I get a lot of emails from folks telling me that it’s their dream to work on Broadway. Some want to be General Managers. Some want to be Casting Directors. Some don’t have a clue as to what they want to do, but they know they want . . . well . . . to be a part of it, New York, New York.
Some have finished school. Some have even been through graduate school. And quite a few through law school, actually. Some haven’t even finished high school.
But they all know they want to do what I have been so blessed to have been able to do . . . work in an industry that they love.
Since I was one of those people who dreamed about working on Broadway, I’ve come up with some tips for folks looking to land that theater job . . . and keep it. And while, sure, these tips are focused on the NY scene, they are easily applied to wherever you may be.
So if you’re looking to work on the Broadway, here are five tips to help you out:
1. Got an interview? Get tickets.
One of the first questions I ask people who sit in front of me looking for a job is, “What shows have you seen lately?” And then I ask, “Have you seen mine?”
I can’t tell you how many people say no.
Does it count them out? Not 100%. But the people that say yes? Oooohhh, they vault to the top of the leader board. It’s not about kissing a$$, or putting some bucks in my till. It’s about a gesture that says, “I’m interested in seeing the work that goes on here, so I can show you how I can contribute to making it even better.”
I know, theater tickets are expensive. But they’ll be a lot easier to pay for if you have a job that pays you a salary.
Make an investment in your search, and people will invest in you.
2. Get in the right room.
There’s no question that Broadway is a very closed-door industry. And it’s hard to get that open, no matter how hard you knock. Here’s the good news. Once you do get the door open and you get in the room, the door usually shuts and we don’t let you out. You’re ours! Bahahahahaha.
Jobs are the best way to get entry into the room, but there’s the catch 22, right?
So how else can you get potential employers to know who you are? Emails rarely work. Cold phone calls? Forget it. So, attend Galas. Go to conferences. Get to opening nights. Invest. Do whatever you can do to put your face in front employers. I’ve hired at least three people who grabbed me for an intro after listening to me speak on a panel.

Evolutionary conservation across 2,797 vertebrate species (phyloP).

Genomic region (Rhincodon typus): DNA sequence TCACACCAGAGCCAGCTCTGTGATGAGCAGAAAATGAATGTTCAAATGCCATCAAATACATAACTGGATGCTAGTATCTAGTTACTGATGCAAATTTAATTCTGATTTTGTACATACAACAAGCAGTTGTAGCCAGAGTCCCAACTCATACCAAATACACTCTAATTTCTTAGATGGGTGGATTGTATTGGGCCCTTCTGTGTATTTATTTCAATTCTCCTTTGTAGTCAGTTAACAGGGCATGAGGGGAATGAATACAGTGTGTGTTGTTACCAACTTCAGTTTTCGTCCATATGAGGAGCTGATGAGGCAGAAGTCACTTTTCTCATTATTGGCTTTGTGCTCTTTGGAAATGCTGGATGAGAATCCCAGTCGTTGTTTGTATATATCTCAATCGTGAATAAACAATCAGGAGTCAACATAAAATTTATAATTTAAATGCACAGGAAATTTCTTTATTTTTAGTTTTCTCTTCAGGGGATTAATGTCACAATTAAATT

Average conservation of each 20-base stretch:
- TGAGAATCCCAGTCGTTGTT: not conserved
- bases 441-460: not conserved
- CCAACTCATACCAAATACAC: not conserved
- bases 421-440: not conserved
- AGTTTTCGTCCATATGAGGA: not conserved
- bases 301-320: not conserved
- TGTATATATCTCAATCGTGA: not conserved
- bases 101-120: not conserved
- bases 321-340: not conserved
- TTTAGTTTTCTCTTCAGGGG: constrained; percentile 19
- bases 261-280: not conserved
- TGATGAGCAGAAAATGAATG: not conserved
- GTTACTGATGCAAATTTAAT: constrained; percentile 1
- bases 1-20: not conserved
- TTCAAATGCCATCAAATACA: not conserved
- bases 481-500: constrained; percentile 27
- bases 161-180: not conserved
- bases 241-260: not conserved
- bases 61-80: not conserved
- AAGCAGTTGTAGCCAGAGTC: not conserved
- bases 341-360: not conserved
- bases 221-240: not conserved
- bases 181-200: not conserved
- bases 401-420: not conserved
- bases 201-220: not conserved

A face-to-face intro is a zillion times more “impressive” than an electronic one.
3. Be prepared to start at the bottom.
I have a lot of respect for people who have earned MBA’s, JD’s, MD’s, or any advanced degree that cost six figures and took several years.
But that doesn’t mean you get to start at the middle.
Broadway is a niche industry which requires a lot of specialized knowledge that isn’t taught in any curriculum.
So that means anyone looking to get a job in the biz has to start where everyone else does . . . at the bottom. That means low wages, grunt work, and probably no health insurance. No matter what your age or your degree.
But do what you’re told with a smile on your face, and you’ll rise to the top quicker than you can say “I went to graduate school for this?”
4. We don’t punch clocks.
At the end of every interview I always ask if the job candidate has any questions. (Tip: Have a question or two . . . it’ll keep you in the room longer and create a stronger impression.) The questions they ask me teach me more about their personality than any other part of the interview. And the one question I hate the most? “What are the hours?”
Broadway don’t punch no clocks, yo. Yes, most offices around town will tell you that their hours are 10-6, including mine. But walk into any theater company at 6:30, 7 or even 8, and I bet you see a few people still hanging ‘round.
If you want to work on Broadway, you can’t be a clock watcher. The employees that we want are the ones who are going to work until their job is done, with a smile on their face, because they love what they do.
Need an example of these type of employees? Stop by my office some time and meet anyone on my staff.
5. Remember JFK.
I’ve saved my favorite tip for last . . .
When going in for an interview, remember these words: “Ask not what your company can do for you, ask what you can do for your company.”
Remembering that mantra will get you in the perfect frame of mind to seem like the perfect employee.
Working on Broadway isn’t for everyone. And if there is any other industry you’re interested in, you should probably do that. But if you must work on Broadway, you will. Passionate people who persevere don’t stay idle long.
And if you’re one of those people, make sure you send me your resume.
Good luck in your search!
(Got a comment? I love ‘em, so comment below! Click here then scroll down to say what’s on your mind!)
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